Perhaps more than any other organization in the world, the National Geographic Society, which is celebrating its 125th birthday, has brought us the wonders of the world. In my days of youth, they did it mostly through their magazine, wrapped in brown paper and full of the best travel photography around. Today, their delivery system still includes that monthly, as well as options from an array of media (resists "we never had that") and wonderful places like their museum in downtown D.C.
With temps nudging up to the 60-degree mark, we took in two exhibits there today. The first is "1001 Inventions: Discover the Golden Age of Muslim Civilization." Suddenly, we were back in Tunisia and Oman, reliving the fascination of learning about the wonders of Islamic and Arabic culture and history. Children on field trips looked on in fascination too, an experience enhanced with interactive tools.
This is a popular and award-winning traveling exhibit and it’s easy to see why. A short film with actor Ben Kingsley is a good start.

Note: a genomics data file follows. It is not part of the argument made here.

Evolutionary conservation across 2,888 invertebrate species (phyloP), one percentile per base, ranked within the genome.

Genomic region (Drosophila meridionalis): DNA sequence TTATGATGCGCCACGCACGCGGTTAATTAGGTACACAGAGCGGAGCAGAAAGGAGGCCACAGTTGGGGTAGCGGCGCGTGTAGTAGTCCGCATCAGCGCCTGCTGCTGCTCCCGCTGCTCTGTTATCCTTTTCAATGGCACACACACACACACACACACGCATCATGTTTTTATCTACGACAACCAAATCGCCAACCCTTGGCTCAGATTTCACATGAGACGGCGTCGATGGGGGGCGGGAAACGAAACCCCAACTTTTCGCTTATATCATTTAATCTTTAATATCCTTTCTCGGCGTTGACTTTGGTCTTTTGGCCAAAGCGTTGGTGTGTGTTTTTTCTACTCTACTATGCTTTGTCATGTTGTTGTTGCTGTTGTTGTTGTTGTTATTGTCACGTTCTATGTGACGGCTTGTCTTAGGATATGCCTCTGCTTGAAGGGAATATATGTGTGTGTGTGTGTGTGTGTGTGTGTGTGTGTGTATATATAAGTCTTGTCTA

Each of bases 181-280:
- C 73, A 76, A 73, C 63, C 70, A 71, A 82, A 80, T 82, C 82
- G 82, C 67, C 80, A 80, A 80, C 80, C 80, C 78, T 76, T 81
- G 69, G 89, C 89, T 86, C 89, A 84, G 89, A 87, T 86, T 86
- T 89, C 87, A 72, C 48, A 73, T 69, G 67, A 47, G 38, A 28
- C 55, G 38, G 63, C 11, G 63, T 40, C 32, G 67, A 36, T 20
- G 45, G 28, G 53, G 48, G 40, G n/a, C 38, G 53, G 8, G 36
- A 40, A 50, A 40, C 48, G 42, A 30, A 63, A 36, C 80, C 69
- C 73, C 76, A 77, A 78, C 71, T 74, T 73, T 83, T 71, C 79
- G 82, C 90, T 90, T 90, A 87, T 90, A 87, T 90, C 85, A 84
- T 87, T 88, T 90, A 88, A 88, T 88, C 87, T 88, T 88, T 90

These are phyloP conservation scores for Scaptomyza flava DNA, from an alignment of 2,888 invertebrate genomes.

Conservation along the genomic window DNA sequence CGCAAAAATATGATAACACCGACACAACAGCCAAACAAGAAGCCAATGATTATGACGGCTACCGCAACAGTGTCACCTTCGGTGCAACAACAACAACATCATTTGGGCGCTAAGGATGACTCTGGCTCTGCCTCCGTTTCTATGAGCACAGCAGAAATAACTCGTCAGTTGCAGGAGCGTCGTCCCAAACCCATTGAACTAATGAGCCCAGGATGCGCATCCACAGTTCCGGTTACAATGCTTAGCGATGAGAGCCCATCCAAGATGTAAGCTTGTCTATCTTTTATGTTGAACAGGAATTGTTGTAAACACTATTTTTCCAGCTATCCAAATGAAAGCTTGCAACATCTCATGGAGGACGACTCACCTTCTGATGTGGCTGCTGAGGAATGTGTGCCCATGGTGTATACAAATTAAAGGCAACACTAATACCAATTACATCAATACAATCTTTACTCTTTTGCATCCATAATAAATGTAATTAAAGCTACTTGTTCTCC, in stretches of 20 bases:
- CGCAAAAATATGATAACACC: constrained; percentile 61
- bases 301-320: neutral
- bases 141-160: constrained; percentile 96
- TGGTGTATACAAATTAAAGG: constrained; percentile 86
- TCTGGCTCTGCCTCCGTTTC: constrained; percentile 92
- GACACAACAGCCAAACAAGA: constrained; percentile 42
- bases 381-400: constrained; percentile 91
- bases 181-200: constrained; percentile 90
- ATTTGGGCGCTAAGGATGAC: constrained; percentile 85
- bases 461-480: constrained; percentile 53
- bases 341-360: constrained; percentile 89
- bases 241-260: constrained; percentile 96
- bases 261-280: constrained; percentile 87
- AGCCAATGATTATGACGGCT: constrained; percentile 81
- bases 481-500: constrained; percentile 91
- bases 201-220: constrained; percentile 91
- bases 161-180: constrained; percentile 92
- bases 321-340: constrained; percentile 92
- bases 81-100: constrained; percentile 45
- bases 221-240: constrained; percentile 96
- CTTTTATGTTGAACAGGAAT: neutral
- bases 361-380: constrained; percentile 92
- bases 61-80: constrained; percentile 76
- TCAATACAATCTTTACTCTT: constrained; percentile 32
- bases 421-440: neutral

Note: This exhibit ends Feb 3.
A few steps in the other room lies another fascinating world. “Birds of Paradise: Amazing Avian Evolution,” is also a can’t miss presentation. Tim Laman and Edwin Scholes spent eight years observing and filming 39 species of birds in a remote rain forest in New Guinea.
One of their most rewarding moments came when they filmed a Arfak Astrapia male. Be sure and watch the film, which documents some of their work and this exotic bird’s behavior.
A word of warning, though, to this bird’s human counterparts. Your partner’s expectations of what constitutes impressive courting may be greater after they watch this bird in action...